Don't lose your home in a lawsuit

September 1, 2005

Doctors pay millions of dollars over the course of their careers for medical malpractice insurance coverage and often thousands more to protect some of their assets, yet they still fail to protect their single largest asset. Why is this?

Doctors pay millions of dollars over the course of their careers for medical malpractice insurance coverage and often thousands more to protect some of their assets, yet they still fail to protect their single largest asset. Why is this?

Perhaps many of you believe that your home is protected from creditors, or you believe protecting the home means giving it away or incurring expensive legal costs. None of these are true.

If you learned that you could shield your home and build asset-protected wealth for retirement at the same time, wouldn't you consider it? If you learned that both could be done quickly, simply and with very little expense, wouldn't you kick yourself for not doing it sooner?

Substandard alternatives

Before we examine what we feel is the ideal way to protect your home and build wealth, we need to examine alternative strategies for protecting the home. Various practices have used each of these alternatives at various times. While all of these solutions make sense under the right circumstances, none offer wealth accumulation in addition to the asset protection benefits. For this reason, we deem them "substandard."

1. State Homestead Law

Every state has some type of homestead protection. In most states (like New Jersey, New York and California), the amount of homestead that is protected from creditors is small relative to the average home price. Only a handful of states (Florida, Texas, Kansas) have strong homestead protections. In those states, homestead protection can be relied upon for asset protection in some circumstances, but the equity in the house is not "working for you." The house will appreciate in value at the same rate whether you have 1 percent or 100 percent equity in the home.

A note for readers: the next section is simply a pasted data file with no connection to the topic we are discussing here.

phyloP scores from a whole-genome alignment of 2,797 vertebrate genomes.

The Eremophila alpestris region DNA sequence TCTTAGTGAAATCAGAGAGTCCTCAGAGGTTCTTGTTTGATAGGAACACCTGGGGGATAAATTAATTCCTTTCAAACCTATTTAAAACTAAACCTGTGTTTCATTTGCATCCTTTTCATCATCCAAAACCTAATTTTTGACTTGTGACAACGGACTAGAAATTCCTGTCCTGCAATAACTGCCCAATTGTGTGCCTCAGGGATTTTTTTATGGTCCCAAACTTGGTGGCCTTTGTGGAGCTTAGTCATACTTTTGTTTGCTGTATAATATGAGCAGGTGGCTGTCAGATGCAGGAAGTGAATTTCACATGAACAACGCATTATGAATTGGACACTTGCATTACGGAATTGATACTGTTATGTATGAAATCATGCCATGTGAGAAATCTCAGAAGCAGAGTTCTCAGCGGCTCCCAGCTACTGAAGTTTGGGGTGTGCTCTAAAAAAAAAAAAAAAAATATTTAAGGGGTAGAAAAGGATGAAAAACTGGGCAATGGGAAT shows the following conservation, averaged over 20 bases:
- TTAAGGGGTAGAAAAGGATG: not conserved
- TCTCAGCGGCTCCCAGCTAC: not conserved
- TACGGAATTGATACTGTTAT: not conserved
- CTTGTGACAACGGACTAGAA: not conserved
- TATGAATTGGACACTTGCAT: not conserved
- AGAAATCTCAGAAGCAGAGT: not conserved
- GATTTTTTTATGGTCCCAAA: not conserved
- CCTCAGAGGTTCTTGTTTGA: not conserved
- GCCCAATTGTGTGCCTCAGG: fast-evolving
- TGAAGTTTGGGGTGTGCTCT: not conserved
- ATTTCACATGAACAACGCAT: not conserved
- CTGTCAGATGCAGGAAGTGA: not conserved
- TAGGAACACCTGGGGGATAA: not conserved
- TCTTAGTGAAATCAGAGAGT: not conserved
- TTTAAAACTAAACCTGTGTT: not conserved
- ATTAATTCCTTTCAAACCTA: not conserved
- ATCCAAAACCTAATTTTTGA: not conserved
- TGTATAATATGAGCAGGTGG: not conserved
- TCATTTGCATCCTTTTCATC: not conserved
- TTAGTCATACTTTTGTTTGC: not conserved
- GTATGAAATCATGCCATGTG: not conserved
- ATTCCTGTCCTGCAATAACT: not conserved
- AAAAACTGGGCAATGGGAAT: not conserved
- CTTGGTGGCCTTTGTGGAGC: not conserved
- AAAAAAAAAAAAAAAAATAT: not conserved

2. Tenancy by the Entirety

In a minority of states, you can file to title your home as tenancy by the entirety (T/E). Theoretically, only a creditor who has a claim against both you and your spouse can take the home if it is titled this way. This can give a false sense of security for a few reasons. First, there has been a case when a litigant successfully penetrated T/E and took a home from a couple because the couple had at least one joint creditor (it was a credit card with both of their names on it). Second, if a creditor arises from real estate that is owned by T/E or a lawsuit is filed against you and your spouse because of an act of your children or tenants, you will both be named. In these cases, T/E will not provide any protection. T/E could protect your home from a malpractice judgment, but the risk of having T/E penetrated and the fact that the equity in the real estate is still not "working for you" make this an undesirable alternative.

3. LLCs and FLPs

Limited liability companies (LLCs) and family limited partnerships (FLPs) are solid asset protection tools for most liquid assets and business equipment, and as the first part of an asset protection plan for rental real estate. LLCs/FLPs also offer some wonderful income and estate tax planning benefits. However, both of these benefits pale in comparison to the tax costs of putting a primary residence into an LLC/FLP.

Individuals who own homes are offered some unique tax benefits - most notably, the $250,000/$500,000 capital gain exemption. By owning the home within an LLC or a FLP, this tax benefit will be lost after two years. Further, you may find yourself owing tens of thousands of dollars per year in additional income taxes if the mortgage interest is negatively affected.